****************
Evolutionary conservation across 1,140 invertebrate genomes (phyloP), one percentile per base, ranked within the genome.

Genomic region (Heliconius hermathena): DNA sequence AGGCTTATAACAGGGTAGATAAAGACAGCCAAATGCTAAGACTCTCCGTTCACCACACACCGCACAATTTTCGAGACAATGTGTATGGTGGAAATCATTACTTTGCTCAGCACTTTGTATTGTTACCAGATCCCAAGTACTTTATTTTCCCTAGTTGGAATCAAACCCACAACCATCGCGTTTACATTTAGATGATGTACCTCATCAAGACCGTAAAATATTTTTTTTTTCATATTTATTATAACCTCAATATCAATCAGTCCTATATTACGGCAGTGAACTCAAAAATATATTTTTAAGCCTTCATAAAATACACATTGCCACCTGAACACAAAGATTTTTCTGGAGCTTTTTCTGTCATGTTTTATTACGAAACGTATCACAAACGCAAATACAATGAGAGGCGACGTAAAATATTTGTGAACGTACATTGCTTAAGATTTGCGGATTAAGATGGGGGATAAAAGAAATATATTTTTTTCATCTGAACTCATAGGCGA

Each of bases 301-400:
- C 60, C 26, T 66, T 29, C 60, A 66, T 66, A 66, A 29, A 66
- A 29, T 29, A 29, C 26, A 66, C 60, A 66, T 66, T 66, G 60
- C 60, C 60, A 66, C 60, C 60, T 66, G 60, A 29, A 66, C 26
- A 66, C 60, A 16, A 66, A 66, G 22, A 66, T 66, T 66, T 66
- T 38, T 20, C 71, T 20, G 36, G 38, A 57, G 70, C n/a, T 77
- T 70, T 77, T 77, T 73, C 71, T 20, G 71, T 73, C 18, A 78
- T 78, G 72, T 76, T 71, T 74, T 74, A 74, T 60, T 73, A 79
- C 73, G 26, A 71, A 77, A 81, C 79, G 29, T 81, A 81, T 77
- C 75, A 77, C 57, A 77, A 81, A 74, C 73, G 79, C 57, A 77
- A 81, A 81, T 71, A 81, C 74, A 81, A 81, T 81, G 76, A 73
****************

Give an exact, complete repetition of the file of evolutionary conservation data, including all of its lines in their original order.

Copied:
Evolutionary conservation across 1,140 invertebrate genomes (phyloP), one percentile per base, ranked within the genome.

Genomic region (Heliconius hermathena): DNA sequence AGGCTTATAACAGGGTAGATAAAGACAGCCAAATGCTAAGACTCTCCGTTCACCACACACCGCACAATTTTCGAGACAATGTGTATGGTGGAAATCATTACTTTGCTCAGCACTTTGTATTGTTACCAGATCCCAAGTACTTTATTTTCCCTAGTTGGAATCAAACCCACAACCATCGCGTTTACATTTAGATGATGTACCTCATCAAGACCGTAAAATATTTTTTTTTTCATATTTATTATAACCTCAATATCAATCAGTCCTATATTACGGCAGTGAACTCAAAAATATATTTTTAAGCCTTCATAAAATACACATTGCCACCTGAACACAAAGATTTTTCTGGAGCTTTTTCTGTCATGTTTTATTACGAAACGTATCACAAACGCAAATACAATGAGAGGCGACGTAAAATATTTGTGAACGTACATTGCTTAAGATTTGCGGATTAAGATGGGGGATAAAAGAAATATATTTTTTTCATCTGAACTCATAGGCGA

Each of bases 301-400:
- C 60, C 26, T 66, T 29, C 60, A 66, T 66, A 66, A 29, A 66
- A 29, T 29, A 29, C 26, A 66, C 60, A 66, T 66, T 66, G 60
- C 60, C 60, A 66, C 60, C 60, T 66, G 60, A 29, A 66, C 26
- A 66, C 60, A 16, A 66, A 66, G 22, A 66, T 66, T 66, T 66
- T 38, T 20, C 71, T 20, G 36, G 38, A 57, G 70, C n/a, T 77
- T 70, T 77, T 77, T 73, C 71, T 20, G 71, T 73, C 18, A 78
- T 78, G 72, T 76, T 71, T 74, T 74, A 74, T 60, T 73, A 79
- C 73, G 26, A 71, A 77, A 81, C 79, G 29, T 81, A 81, T 77
- C 75, A 77, C 57, A 77, A 81, A 74, C 73, G 79, C 57, A 77
- A 81, A 81, T 71, A 81, C 74, A 81, A 81, T 81, G 76, A 73